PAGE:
Sunday, June 1, 2008

After the rain...

Friday past was the last day of classes before exams and the Winter break. To say the students were antsy is putting it mildly. By lunchtime the school was akin to a barnyard and it soon became clear that there would be no teaching that afternoon.

For the three weeks prior, a group of American students from Old Dominion University in Virginia had been visiting Fezeka and working on a number of initiatives to improve the work/play balance of the school. A group of bright young women, with little direction they hatched a number of innovative ideas during their time here.

One such idea was a merit award ceremony. Based on marks from the first term, they had certificates of excellence printed for students who had performed well in each subject area.

As the group was leaving two days later, an assembly was hastily planned for that afternoon so as to allow the visiting young women to be involved in the presentation of certificates.

Students were corralled into the part of the courtyard where assemblies are held. As they waited, a game of soccer got underway. I stood with my students and watched and cheered. Everywhere I looked I saw smiles, aside from the faces of the players, whose were more accurately involved in intense concentration. The sun was shining and it was a beautiful day. I felt happy.

Suddenly, as I have come to learn is common during South African winters, dark clouds moved in quickly and let forth a mighty downpour. Students screamed and headed for cover under the awnings that line the walkways outside the classrooms.

Then they began to sing.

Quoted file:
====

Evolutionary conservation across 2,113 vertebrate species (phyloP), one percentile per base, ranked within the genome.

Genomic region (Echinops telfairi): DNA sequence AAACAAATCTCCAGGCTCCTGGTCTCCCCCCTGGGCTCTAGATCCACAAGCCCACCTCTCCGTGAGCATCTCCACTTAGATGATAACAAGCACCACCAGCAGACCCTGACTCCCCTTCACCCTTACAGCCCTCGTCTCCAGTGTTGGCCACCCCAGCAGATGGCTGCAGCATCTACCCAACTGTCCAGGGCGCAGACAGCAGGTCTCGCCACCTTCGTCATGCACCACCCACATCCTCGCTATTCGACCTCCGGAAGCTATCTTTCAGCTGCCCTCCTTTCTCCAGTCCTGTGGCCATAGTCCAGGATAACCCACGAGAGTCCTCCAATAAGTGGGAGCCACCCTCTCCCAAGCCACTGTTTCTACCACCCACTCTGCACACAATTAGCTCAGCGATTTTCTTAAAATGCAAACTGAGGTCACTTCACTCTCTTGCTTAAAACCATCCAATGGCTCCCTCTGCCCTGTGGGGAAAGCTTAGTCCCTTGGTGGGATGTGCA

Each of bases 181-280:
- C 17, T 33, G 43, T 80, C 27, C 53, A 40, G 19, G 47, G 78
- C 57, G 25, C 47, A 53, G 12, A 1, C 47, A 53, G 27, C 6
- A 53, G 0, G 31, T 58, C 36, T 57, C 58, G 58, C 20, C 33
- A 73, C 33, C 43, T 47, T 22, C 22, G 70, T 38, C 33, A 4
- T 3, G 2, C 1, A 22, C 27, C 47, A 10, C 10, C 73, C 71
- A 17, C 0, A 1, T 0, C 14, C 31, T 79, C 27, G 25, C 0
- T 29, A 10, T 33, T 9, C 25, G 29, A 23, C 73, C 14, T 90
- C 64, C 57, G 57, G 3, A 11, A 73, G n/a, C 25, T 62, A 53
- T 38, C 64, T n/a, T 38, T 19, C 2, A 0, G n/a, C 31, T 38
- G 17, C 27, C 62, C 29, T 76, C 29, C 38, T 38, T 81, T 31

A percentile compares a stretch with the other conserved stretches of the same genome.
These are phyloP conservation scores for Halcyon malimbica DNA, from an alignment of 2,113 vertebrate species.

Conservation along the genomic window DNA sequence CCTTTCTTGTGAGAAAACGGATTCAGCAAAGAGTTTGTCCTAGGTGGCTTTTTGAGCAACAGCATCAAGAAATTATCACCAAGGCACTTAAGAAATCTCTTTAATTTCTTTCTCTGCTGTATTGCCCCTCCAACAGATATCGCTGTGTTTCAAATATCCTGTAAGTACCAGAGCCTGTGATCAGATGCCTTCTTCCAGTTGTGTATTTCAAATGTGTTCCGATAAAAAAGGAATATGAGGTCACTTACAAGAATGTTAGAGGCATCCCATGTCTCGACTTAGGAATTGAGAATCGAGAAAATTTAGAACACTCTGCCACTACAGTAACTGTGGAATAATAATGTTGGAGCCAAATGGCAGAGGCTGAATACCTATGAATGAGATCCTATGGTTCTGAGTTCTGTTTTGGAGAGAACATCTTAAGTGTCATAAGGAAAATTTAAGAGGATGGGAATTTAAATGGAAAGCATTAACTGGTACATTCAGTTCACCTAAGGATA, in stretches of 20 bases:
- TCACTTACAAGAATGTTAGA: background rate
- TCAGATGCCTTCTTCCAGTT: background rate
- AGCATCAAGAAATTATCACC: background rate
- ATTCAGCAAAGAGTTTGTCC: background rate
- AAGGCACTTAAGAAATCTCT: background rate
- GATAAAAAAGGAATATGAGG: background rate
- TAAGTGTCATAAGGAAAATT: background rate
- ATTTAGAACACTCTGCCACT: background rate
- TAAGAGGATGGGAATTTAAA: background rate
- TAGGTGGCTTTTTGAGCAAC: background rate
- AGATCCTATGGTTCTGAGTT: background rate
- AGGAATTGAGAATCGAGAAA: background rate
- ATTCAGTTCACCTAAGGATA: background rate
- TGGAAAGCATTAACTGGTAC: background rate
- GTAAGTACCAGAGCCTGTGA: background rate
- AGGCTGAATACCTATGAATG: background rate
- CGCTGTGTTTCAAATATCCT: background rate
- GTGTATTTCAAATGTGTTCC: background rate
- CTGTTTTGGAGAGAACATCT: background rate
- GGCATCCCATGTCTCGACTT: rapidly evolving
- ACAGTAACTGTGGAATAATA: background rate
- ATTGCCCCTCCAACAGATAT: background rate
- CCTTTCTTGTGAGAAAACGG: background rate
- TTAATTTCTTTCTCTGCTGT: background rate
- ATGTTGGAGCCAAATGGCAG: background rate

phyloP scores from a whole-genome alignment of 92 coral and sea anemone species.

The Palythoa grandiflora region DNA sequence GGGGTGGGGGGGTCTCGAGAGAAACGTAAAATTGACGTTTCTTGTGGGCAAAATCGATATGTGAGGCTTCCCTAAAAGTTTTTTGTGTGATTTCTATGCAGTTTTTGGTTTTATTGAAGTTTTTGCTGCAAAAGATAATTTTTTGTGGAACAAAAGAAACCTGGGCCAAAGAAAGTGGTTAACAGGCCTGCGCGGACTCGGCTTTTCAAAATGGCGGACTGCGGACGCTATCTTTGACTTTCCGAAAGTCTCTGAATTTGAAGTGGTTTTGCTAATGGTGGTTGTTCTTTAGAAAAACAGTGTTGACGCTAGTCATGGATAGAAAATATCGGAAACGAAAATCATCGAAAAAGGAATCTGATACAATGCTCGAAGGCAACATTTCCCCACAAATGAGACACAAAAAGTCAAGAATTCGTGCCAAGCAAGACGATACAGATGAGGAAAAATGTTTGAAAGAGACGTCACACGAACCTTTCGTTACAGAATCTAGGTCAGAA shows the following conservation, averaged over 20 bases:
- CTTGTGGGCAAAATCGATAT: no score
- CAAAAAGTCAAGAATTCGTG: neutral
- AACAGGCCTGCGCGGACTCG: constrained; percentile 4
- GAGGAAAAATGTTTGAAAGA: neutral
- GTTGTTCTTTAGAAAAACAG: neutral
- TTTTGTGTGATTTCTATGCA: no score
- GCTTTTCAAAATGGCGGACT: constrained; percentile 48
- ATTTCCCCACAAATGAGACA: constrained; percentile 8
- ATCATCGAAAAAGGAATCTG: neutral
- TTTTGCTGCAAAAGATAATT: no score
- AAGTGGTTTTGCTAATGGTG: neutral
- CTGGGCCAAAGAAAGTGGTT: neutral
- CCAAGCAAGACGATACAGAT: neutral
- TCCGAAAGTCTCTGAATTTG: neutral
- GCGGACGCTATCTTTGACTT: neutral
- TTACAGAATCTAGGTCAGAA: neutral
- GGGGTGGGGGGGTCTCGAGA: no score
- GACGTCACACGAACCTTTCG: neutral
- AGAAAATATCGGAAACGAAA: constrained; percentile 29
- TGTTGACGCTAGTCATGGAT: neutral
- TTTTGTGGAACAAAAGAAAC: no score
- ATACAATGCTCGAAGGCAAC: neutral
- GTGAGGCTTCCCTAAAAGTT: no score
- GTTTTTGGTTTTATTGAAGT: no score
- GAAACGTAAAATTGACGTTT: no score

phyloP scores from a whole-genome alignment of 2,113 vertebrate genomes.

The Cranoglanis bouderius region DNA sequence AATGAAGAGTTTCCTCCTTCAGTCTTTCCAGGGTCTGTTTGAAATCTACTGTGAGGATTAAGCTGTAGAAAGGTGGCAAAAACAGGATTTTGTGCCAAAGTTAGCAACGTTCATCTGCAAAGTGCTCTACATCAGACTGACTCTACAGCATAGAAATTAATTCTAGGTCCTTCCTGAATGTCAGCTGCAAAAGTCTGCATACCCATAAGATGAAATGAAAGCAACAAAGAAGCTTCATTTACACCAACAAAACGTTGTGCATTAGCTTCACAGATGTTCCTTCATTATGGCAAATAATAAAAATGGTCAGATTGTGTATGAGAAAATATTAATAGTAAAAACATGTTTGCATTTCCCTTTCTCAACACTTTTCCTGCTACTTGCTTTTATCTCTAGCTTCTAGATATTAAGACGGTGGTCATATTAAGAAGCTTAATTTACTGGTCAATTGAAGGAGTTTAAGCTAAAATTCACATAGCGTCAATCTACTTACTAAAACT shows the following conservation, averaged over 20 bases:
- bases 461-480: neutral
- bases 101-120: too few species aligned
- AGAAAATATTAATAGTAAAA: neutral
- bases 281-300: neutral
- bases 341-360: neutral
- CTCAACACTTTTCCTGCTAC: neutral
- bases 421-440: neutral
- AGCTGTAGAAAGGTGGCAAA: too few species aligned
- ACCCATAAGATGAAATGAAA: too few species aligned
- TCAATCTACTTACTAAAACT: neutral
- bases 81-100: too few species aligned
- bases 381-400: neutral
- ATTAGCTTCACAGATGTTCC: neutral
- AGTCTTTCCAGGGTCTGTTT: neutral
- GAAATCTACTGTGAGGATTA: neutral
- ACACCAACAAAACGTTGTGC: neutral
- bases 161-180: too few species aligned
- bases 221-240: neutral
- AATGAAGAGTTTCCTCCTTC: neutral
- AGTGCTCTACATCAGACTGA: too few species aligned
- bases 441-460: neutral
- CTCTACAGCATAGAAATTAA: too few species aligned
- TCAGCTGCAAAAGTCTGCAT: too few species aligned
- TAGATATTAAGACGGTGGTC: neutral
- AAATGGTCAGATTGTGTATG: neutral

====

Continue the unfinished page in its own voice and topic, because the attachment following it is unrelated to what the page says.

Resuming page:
And dance.
And laugh.

A back and forth banter took up between those under the awnings and those looking out the windows of the classrooms opposite. Those ensconced in the relative warmth and dry of the building began a cheer. I asked one of my students what they were saying. He told me they were taunting the ones outside in the rain about how nice and dry it was in the classrooms.

All the while, the sound equipment and speakers that had been set up for the assembly were sitting under a tiny ledge, protected from the rain but dangerously close to getting wet. When one of my students ventured out to collect them, the crowd erupted with cheers and applause.

Eventually the rain slowed to a drizzle and the boys once again took up their game of soccer. As I watched this brief scenario unfold, I soon became aware that I had had a smile on my face the entire time. Seeing these young people behave like kids – the kids that they are and yet rarely get a chance to be – playing in the rain and being silly was solely responsible for my smile. And for the feeling of warmth that stayed with me for the remainder of the day, despite the fact that both the hems of my trousers and shoes were soaked right through.

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